BangShift Truck Review: The 2016 Ram Rebel – Is Ram’s Fun Truck Offering Just That?


BangShift Truck Review: The 2016 Ram Rebel – Is Ram’s Fun Truck Offering Just That?

The 2016 Ram Rebel is an interesting case in that it kind of created its own niche in the already populated pickup truck market. Not as hardcore as a Raptor or a Power Wagon but more capable than trucks like a Tundra TRD Pro it is a neat way for a manufacturer to offer someone a truck that rolls off the lot with some of the upgrades that many truck owners complete shortly after they take ownership of their rigs. Stuff like a mild lift, 33″ tires, and a locker for instance. It does all of these things and then wraps itself in a pretty bold looking package that has one of the more love it or hate it reactions we’ve encountered in any new vehicle we have test driven in years and there’s been a lot of them.

We’re classifying this as a “fun truck” because that’s kind of where it is designed to shine. A stock Rebel will not run the Baja like a Raptor but it will be capable enough in the mud and in off-road situations to let people have their yucks before cleaning the rig off and driving it to work the following week.

Available in the short bed,crew cab setup you see here only, customers do not have the option of changing that layout but they do have a pretty good list of options of click if they so desire. Our test truck came with the standard 3.6L Pentastar V6 that makes 305-hp. That engine was mated to an 8-speed automatic transmission which set power to axles that had 3.92 gear ratios in them. Four wheel drive engagement was achieved with buttons on the dash. The truck does not have a floor lever like its big brother, the Power Wagon. The base price of the truck is $45,200. Our truck had a $50,400 sticker price and was equipped with the following options:

Protection Group – (Skid plates for front suspension and transfer case)   $195

Rear camera and Park Assist Group – (camera and sensors)                        $595

Tonneau Cover with embossed Ram logo                                                          $500

Anti-Spin rear differential (locker)                                                                      $395

A/C Auto temperature control with dual climate zones                                  $100

7-inch reconfigurable Rebel instrument cluster                                                $195

Tubular side steps                                                                                                    $425

Spray in bedliner                                                                                                      $495

UConnect – GPS/SiriusXM Radio, Traffic, Travel Link, Media hub              $1,105

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The Cab –

Along with that optional equipment the truck comes pretty well equipped in terms of passenger comfort. The interior is one of the defining things about the truck with the cool “tire tread” pattern in the seats and the black and red colors throughout. We drove the truck hundreds of miles and through all different types of settings and found the interior to be really comfortable. We have always been fans of the Chrysler digital interface and we continue to be. If it is not the best one on the market, it is one of the best. The layout is good and all the functions are simple to use. That’s not the case across the board (we’re looking at you Ford).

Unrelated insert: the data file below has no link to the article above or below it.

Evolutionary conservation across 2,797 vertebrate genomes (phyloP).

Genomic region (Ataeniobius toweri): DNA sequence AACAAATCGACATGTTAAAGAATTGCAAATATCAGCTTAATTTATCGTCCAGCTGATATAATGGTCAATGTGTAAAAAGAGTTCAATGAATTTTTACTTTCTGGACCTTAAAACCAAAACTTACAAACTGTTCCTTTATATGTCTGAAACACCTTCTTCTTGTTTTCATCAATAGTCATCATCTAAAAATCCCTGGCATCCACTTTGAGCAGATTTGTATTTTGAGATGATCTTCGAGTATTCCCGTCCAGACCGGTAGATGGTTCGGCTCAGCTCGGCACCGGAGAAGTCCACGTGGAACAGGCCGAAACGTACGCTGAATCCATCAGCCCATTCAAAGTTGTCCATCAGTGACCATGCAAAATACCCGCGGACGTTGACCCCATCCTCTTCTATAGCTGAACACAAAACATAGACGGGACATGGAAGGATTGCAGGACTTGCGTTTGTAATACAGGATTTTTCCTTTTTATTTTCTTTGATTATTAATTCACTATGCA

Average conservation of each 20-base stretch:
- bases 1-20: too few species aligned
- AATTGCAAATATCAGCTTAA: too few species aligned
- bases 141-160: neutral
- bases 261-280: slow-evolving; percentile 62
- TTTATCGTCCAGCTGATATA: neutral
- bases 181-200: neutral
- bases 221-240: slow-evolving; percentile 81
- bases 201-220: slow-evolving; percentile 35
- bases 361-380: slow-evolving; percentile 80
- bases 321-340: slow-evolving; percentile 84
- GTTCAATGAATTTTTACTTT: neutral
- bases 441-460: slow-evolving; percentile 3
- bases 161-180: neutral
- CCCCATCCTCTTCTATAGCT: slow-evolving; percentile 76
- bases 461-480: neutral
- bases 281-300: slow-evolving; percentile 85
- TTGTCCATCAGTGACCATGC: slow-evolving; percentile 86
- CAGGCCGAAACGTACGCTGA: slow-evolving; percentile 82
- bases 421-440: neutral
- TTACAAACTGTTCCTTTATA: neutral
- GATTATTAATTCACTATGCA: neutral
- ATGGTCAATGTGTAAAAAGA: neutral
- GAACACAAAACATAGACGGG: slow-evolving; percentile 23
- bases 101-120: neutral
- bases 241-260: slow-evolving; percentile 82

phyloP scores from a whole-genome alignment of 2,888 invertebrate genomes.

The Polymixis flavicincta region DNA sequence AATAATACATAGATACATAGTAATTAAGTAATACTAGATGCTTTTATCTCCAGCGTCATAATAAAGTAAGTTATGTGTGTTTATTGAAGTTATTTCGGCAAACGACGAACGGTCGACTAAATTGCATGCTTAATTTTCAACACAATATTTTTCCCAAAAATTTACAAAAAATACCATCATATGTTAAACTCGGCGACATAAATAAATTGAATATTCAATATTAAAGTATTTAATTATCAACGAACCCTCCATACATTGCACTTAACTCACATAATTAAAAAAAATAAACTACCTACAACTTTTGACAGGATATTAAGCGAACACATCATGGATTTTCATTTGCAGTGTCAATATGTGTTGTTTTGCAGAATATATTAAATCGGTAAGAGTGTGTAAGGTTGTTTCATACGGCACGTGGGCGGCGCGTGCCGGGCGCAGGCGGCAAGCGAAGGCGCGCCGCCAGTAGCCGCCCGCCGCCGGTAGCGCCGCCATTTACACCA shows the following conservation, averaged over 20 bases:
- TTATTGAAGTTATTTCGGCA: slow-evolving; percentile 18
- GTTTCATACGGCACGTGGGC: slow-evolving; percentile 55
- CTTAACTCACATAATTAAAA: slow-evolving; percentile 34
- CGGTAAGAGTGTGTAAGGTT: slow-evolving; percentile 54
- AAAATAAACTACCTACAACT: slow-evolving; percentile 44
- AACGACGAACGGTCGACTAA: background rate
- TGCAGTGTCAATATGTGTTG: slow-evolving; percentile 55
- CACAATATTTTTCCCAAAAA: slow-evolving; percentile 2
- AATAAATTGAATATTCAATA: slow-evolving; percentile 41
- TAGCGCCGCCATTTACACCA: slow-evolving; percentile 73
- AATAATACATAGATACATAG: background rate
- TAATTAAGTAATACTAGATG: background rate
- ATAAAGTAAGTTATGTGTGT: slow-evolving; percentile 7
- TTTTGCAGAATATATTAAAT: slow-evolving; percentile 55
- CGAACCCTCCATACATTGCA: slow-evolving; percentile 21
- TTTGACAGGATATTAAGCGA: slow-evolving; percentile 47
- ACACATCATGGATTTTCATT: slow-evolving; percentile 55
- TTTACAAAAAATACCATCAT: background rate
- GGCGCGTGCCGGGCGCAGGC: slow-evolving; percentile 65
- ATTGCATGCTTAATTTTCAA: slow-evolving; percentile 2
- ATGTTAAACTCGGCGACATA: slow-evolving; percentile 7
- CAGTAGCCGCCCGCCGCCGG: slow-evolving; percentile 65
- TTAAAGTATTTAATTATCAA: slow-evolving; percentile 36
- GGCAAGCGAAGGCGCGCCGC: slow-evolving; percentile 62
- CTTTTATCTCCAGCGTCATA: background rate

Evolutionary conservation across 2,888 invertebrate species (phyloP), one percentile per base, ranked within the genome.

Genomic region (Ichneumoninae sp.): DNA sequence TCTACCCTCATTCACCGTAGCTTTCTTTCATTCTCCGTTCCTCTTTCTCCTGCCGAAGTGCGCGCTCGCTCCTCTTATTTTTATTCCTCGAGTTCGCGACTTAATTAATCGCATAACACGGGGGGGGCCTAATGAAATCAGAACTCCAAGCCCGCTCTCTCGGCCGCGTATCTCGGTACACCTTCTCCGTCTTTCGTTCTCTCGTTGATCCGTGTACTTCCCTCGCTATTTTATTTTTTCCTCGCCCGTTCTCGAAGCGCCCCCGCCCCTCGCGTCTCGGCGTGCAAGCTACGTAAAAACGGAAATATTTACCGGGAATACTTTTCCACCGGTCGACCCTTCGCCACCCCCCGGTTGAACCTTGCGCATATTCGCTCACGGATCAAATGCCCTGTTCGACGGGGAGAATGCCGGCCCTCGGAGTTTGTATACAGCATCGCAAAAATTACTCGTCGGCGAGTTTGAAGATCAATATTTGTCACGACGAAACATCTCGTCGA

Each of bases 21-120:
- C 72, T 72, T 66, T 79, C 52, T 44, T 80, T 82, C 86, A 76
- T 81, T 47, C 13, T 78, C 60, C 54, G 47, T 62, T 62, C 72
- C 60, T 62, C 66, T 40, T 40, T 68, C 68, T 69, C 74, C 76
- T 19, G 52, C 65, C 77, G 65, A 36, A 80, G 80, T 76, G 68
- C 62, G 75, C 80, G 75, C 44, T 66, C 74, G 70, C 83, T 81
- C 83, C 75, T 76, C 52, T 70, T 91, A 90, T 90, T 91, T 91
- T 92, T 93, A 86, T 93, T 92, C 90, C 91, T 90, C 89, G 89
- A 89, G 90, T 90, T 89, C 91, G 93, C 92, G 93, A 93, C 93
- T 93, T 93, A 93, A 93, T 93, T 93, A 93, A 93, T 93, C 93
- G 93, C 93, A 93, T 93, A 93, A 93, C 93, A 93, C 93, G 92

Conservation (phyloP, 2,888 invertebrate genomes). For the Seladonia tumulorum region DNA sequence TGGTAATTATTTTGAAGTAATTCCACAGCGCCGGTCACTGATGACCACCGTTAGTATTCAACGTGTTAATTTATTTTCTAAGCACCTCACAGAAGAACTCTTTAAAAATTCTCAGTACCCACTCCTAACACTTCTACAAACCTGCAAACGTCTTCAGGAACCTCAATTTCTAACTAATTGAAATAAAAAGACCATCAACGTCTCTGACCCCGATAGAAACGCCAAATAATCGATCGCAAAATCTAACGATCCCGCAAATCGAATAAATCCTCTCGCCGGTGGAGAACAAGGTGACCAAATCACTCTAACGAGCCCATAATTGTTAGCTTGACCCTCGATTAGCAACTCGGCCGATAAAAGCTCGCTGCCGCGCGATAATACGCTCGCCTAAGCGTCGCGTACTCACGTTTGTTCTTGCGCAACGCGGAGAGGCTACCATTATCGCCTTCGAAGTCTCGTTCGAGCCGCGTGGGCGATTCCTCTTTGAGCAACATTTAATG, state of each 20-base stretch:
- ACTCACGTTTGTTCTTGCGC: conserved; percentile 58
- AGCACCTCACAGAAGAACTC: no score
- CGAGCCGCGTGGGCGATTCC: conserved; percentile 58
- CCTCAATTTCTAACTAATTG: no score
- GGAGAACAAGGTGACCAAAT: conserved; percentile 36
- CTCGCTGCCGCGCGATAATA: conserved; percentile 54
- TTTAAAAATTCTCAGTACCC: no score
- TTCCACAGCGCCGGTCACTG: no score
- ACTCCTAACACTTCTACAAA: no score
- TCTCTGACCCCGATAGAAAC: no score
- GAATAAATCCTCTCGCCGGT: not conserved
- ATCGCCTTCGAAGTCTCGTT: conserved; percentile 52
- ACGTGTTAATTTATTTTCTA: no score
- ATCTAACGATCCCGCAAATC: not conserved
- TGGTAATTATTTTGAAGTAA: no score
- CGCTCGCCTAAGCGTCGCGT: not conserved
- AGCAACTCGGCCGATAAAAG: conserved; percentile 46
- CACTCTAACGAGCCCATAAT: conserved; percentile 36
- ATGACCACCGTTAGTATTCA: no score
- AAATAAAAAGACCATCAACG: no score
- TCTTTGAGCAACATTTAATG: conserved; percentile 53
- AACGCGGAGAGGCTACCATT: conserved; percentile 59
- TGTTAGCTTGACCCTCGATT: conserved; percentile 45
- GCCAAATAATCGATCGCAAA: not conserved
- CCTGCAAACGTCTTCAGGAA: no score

Cab space is ample, which is underselling it by vast amounts. The cab is massive and that makes for plenty of legroom for people of all shapes and sizes, no matter where you are sitting. There’s storage space for days in the center console in both an open compartment and in the cavernous space that can be accessed by flipping the lid back that also acts as an arm rest. One of the really ingenious parts of the cab is the load floor that can be laid out when the rear seats are flipped up. The load floor provides a perfectly flat platform for stacking boxes, drum cases, or whatever else you need, in volume. The cab is one of the truly strong points of any Ram truck and the Rebel follows along with our experience there as well.

Here’s a look at the cab – 

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The Ride –

One of the biggest selling points of this generation of Ram trucks is their four corner air suspension and this truck uses a tweaked version of what every other Ram 1500 is rolling around on. Sitting 1″ higher than stock in its normal setting, more ground clearance can be achieved by simply hitting the button on the dash to rase the truck into off-road height. The rig does have a nice, commanding presence on the road and you’ll immediately notice a slight altitude difference between you and the millions of other half ton truck drivers out there when you are cruising around. The 33″ Toyo tires are pretty aggressive for a stock truck and we did not find them to be noisy although people who have never driven anything with off-road tires may hear the road noise and wonder where it is coming from. If you have ever driven anything with Swampers on it, these are whisper quiet. If you are concerned about getting in and out of the truck you can actually “dump” the air suspension with the key fob and the truck will kneel basically all the way down to get in. The side steps on this truck were handy for the kids, for sure.